Saturday, May 8, 2010

Amman, Jordan

Amman, Jordan, the city the Romans called ‘Philadelphia,’ is a spectacular conglomeration of white buildings spread over some 19 hillsides.

At the center of the old town is a well-preserved Roman ampitheater, still used today for plays and concerts.

Just up the hill are remains of the Roman citadel which includes columns of the Temple of Hercules, built to honor Marcus Aurelius (one of the good Roman emperors who lived from 161 to 180 and, coincidentally, died in Vienna).

Jordan’s Archaeological Museum holds a number of interesting items, including kidskin fragments of the Dead Sea Scrolls,

fine examples of elegant Islamic arts,

as well as this two-headed statue found in 1983 at Ain Ghazal and dated to the Early Neolithic period 8000 - 6000 B.C. and thought to be “the earliest statues ever done throughout human civilization.” The guide thought the statue bore a resemblance to Michael Jackson.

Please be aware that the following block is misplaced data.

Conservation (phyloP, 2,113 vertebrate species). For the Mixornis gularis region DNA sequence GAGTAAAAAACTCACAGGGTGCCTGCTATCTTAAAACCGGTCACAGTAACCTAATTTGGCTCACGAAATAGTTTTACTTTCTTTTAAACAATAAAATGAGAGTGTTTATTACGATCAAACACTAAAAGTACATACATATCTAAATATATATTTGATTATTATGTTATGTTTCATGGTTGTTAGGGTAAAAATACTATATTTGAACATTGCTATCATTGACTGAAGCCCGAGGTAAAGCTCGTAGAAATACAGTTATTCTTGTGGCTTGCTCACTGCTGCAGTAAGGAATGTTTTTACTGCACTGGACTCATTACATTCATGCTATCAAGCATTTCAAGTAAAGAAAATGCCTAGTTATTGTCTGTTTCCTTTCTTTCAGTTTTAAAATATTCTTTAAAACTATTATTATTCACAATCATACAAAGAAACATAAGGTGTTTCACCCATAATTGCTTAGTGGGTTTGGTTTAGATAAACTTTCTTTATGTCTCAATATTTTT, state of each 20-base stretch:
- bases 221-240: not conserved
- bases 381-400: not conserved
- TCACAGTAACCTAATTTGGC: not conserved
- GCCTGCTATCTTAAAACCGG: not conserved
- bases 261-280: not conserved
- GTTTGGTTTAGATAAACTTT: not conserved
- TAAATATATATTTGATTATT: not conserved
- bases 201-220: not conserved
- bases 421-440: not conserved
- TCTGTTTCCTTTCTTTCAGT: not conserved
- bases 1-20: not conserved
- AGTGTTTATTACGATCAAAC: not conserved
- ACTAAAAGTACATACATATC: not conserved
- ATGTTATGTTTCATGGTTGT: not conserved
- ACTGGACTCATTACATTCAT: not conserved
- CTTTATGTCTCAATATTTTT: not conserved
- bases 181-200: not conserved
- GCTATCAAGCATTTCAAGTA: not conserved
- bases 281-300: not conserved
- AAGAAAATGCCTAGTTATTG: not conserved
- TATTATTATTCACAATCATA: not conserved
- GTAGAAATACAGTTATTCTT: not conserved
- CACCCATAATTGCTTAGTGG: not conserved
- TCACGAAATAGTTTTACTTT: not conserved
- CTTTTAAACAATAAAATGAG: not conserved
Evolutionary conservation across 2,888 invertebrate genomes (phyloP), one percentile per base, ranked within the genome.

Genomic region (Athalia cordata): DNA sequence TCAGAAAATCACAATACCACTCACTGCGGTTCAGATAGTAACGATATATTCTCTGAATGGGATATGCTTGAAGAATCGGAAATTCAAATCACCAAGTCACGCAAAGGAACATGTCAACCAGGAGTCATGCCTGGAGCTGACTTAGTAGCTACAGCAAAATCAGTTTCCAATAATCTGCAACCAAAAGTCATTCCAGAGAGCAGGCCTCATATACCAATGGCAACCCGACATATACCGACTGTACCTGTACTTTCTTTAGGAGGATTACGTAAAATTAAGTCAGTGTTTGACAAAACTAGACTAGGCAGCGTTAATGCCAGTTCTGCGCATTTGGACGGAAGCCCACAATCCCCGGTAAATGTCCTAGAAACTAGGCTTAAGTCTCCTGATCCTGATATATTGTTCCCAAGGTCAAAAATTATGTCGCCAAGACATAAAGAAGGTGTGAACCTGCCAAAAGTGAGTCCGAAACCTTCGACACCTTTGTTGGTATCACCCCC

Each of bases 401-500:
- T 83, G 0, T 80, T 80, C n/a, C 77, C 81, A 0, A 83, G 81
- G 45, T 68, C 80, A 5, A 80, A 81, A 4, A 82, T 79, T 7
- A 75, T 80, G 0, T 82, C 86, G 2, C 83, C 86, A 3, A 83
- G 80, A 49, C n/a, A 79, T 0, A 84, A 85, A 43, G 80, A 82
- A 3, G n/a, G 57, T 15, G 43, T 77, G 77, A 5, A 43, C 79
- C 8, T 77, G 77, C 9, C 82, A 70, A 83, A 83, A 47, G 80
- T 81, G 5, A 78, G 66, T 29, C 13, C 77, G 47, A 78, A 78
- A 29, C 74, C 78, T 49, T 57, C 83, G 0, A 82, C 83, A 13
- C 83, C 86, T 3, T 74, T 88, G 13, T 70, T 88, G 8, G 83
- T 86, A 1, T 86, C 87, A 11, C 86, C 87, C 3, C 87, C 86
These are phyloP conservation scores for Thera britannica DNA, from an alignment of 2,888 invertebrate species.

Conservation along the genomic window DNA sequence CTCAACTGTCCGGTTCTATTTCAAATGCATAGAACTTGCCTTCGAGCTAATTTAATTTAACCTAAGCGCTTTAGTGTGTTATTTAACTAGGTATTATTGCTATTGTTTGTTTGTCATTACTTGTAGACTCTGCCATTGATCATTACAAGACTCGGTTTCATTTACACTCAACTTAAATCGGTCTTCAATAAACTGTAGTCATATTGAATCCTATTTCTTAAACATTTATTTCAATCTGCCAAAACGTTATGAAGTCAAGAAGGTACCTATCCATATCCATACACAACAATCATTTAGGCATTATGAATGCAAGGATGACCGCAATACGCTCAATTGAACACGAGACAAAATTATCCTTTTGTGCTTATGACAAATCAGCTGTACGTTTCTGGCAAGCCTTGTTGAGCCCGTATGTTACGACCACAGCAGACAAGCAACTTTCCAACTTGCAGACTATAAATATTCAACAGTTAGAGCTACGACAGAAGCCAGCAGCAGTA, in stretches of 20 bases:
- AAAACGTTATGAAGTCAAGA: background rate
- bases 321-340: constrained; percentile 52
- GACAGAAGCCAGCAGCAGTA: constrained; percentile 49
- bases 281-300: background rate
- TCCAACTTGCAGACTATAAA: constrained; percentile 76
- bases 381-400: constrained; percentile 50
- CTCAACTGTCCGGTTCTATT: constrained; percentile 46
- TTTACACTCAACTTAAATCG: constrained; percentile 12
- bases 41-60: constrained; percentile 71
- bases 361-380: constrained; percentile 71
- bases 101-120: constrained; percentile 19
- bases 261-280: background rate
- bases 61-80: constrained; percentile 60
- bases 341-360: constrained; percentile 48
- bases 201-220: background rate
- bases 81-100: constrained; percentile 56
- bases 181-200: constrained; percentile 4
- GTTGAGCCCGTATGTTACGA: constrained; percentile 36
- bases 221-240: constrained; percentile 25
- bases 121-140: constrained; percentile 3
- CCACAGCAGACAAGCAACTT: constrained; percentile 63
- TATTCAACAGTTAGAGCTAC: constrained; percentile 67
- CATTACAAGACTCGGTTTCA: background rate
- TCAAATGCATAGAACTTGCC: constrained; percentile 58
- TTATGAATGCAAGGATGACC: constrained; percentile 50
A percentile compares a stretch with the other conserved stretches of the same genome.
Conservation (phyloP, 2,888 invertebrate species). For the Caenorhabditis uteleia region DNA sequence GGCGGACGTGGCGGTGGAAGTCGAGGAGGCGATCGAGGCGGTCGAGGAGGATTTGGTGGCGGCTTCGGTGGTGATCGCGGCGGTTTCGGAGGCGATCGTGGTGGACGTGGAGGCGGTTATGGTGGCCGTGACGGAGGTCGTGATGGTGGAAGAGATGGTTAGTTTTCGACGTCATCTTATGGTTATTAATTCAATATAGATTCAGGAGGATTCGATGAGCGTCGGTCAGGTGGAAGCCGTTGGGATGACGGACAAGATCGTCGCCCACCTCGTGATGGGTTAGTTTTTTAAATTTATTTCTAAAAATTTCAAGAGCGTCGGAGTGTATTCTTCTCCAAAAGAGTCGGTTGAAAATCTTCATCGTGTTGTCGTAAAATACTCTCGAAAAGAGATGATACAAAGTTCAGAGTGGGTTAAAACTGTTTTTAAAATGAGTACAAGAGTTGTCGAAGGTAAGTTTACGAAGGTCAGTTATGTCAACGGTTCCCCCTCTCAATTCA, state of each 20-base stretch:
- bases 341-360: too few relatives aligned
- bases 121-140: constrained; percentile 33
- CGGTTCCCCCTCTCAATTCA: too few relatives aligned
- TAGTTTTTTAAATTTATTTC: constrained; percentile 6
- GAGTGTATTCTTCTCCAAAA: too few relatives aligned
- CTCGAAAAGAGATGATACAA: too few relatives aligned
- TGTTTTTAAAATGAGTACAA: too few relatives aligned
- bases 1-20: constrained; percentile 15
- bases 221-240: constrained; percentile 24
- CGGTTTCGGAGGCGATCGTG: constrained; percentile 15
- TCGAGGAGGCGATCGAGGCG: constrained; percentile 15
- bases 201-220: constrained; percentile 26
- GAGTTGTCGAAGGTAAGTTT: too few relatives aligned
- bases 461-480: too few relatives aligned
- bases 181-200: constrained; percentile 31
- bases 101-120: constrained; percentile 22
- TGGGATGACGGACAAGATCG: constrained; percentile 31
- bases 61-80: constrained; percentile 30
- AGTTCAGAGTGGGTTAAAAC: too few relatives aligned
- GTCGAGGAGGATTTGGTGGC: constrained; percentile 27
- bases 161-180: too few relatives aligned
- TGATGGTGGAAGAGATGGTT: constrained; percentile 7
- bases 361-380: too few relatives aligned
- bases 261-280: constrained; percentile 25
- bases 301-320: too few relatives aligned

A colossal ancient hand rests on the hillside:

One of the shops we saw as we drove back to our hotel was this one offering fresh sugarcane juice for sale.


  1. haha awesome! I was there in August! The amphitheater was closed when I got there, but I met a tour guide who lived in Richardson Texas who showed me all around.

    ALso hiked up to the top of the hill to check out the ruins there.

    Did you go to Petra? Across to Jerusalem? Dead sea? Jordan is an underrated place!

  2. Hi, Aidan,
    I agree wholeheartedly that Jordan is underrated. We had a great time. Stay tuned for Petra and the Dead Sea. We are in Paris now.